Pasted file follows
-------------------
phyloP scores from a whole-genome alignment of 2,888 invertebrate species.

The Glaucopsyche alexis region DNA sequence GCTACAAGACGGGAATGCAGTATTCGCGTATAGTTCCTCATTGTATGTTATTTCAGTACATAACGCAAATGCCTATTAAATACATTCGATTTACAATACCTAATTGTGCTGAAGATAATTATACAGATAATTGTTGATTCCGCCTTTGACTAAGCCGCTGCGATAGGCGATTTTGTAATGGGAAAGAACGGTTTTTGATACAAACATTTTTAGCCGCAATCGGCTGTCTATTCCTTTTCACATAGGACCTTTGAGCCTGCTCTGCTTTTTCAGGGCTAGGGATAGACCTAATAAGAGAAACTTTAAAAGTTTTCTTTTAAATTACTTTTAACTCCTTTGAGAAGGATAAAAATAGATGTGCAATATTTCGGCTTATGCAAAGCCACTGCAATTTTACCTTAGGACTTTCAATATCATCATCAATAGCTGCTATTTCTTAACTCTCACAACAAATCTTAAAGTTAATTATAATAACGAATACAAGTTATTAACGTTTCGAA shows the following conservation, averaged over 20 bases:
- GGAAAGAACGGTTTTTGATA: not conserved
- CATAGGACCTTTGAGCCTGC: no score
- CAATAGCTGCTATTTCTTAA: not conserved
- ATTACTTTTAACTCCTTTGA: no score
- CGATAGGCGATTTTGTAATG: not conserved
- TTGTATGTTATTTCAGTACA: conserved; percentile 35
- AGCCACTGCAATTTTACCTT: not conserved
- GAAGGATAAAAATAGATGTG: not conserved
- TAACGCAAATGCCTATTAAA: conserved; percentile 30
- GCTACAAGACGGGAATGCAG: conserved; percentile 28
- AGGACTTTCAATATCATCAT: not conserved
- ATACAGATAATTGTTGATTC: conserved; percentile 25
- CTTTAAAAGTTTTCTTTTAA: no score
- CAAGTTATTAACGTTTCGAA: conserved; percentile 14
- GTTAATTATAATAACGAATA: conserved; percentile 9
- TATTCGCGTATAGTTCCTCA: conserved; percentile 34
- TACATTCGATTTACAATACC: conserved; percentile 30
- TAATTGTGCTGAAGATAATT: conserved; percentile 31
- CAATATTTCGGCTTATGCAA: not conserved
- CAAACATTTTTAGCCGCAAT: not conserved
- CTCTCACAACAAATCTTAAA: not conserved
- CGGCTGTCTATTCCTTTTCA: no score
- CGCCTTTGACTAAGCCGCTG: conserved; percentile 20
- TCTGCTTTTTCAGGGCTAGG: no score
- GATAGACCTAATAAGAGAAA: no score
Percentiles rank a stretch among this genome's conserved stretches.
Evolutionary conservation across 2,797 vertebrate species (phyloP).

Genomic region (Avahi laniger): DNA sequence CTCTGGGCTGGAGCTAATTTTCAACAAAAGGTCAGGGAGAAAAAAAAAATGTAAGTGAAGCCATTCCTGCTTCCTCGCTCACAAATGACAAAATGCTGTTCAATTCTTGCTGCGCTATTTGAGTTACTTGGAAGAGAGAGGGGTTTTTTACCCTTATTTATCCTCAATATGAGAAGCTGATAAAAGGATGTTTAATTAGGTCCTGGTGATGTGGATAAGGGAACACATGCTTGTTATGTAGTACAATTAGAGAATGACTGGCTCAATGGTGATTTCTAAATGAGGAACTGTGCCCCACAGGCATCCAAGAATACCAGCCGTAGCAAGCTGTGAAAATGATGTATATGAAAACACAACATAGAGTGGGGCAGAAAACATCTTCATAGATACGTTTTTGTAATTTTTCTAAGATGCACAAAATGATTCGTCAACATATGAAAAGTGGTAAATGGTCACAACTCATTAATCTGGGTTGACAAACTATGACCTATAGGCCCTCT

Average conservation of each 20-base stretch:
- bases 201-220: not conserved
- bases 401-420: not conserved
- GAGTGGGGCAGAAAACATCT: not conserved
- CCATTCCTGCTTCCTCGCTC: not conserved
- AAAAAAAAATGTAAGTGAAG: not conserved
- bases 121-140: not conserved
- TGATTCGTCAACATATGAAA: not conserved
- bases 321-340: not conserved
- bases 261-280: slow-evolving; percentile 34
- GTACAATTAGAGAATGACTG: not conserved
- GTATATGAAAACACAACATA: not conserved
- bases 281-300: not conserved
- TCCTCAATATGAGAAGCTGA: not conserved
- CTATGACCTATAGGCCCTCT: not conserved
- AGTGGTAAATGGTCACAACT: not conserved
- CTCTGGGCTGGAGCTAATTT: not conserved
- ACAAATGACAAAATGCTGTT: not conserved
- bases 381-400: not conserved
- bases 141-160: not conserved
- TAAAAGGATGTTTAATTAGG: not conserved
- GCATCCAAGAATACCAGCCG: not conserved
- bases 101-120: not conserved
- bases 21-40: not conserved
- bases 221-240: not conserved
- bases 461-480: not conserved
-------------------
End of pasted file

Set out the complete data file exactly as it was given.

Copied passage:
phyloP scores from a whole-genome alignment of 2,888 invertebrate species.

The Glaucopsyche alexis region DNA sequence GCTACAAGACGGGAATGCAGTATTCGCGTATAGTTCCTCATTGTATGTTATTTCAGTACATAACGCAAATGCCTATTAAATACATTCGATTTACAATACCTAATTGTGCTGAAGATAATTATACAGATAATTGTTGATTCCGCCTTTGACTAAGCCGCTGCGATAGGCGATTTTGTAATGGGAAAGAACGGTTTTTGATACAAACATTTTTAGCCGCAATCGGCTGTCTATTCCTTTTCACATAGGACCTTTGAGCCTGCTCTGCTTTTTCAGGGCTAGGGATAGACCTAATAAGAGAAACTTTAAAAGTTTTCTTTTAAATTACTTTTAACTCCTTTGAGAAGGATAAAAATAGATGTGCAATATTTCGGCTTATGCAAAGCCACTGCAATTTTACCTTAGGACTTTCAATATCATCATCAATAGCTGCTATTTCTTAACTCTCACAACAAATCTTAAAGTTAATTATAATAACGAATACAAGTTATTAACGTTTCGAA shows the following conservation, averaged over 20 bases:
- GGAAAGAACGGTTTTTGATA: not conserved
- CATAGGACCTTTGAGCCTGC: no score
- CAATAGCTGCTATTTCTTAA: not conserved
- ATTACTTTTAACTCCTTTGA: no score
- CGATAGGCGATTTTGTAATG: not conserved
- TTGTATGTTATTTCAGTACA: conserved; percentile 35
- AGCCACTGCAATTTTACCTT: not conserved
- GAAGGATAAAAATAGATGTG: not conserved
- TAACGCAAATGCCTATTAAA: conserved; percentile 30
- GCTACAAGACGGGAATGCAG: conserved; percentile 28
- AGGACTTTCAATATCATCAT: not conserved
- ATACAGATAATTGTTGATTC: conserved; percentile 25
- CTTTAAAAGTTTTCTTTTAA: no score
- CAAGTTATTAACGTTTCGAA: conserved; percentile 14
- GTTAATTATAATAACGAATA: conserved; percentile 9
- TATTCGCGTATAGTTCCTCA: conserved; percentile 34
- TACATTCGATTTACAATACC: conserved; percentile 30
- TAATTGTGCTGAAGATAATT: conserved; percentile 31
- CAATATTTCGGCTTATGCAA: not conserved
- CAAACATTTTTAGCCGCAAT: not conserved
- CTCTCACAACAAATCTTAAA: not conserved
- CGGCTGTCTATTCCTTTTCA: no score
- CGCCTTTGACTAAGCCGCTG: conserved; percentile 20
- TCTGCTTTTTCAGGGCTAGG: no score
- GATAGACCTAATAAGAGAAA: no score
Percentiles rank a stretch among this genome's conserved stretches.
Evolutionary conservation across 2,797 vertebrate species (phyloP).

Genomic region (Avahi laniger): DNA sequence CTCTGGGCTGGAGCTAATTTTCAACAAAAGGTCAGGGAGAAAAAAAAAATGTAAGTGAAGCCATTCCTGCTTCCTCGCTCACAAATGACAAAATGCTGTTCAATTCTTGCTGCGCTATTTGAGTTACTTGGAAGAGAGAGGGGTTTTTTACCCTTATTTATCCTCAATATGAGAAGCTGATAAAAGGATGTTTAATTAGGTCCTGGTGATGTGGATAAGGGAACACATGCTTGTTATGTAGTACAATTAGAGAATGACTGGCTCAATGGTGATTTCTAAATGAGGAACTGTGCCCCACAGGCATCCAAGAATACCAGCCGTAGCAAGCTGTGAAAATGATGTATATGAAAACACAACATAGAGTGGGGCAGAAAACATCTTCATAGATACGTTTTTGTAATTTTTCTAAGATGCACAAAATGATTCGTCAACATATGAAAAGTGGTAAATGGTCACAACTCATTAATCTGGGTTGACAAACTATGACCTATAGGCCCTCT

Average conservation of each 20-base stretch:
- bases 201-220: not conserved
- bases 401-420: not conserved
- GAGTGGGGCAGAAAACATCT: not conserved
- CCATTCCTGCTTCCTCGCTC: not conserved
- AAAAAAAAATGTAAGTGAAG: not conserved
- bases 121-140: not conserved
- TGATTCGTCAACATATGAAA: not conserved
- bases 321-340: not conserved
- bases 261-280: slow-evolving; percentile 34
- GTACAATTAGAGAATGACTG: not conserved
- GTATATGAAAACACAACATA: not conserved
- bases 281-300: not conserved
- TCCTCAATATGAGAAGCTGA: not conserved
- CTATGACCTATAGGCCCTCT: not conserved
- AGTGGTAAATGGTCACAACT: not conserved
- CTCTGGGCTGGAGCTAATTT: not conserved
- ACAAATGACAAAATGCTGTT: not conserved
- bases 381-400: not conserved
- bases 141-160: not conserved
- TAAAAGGATGTTTAATTAGG: not conserved
- GCATCCAAGAATACCAGCCG: not conserved
- bases 101-120: not conserved
- bases 21-40: not conserved
- bases 221-240: not conserved
- bases 461-480: not conserved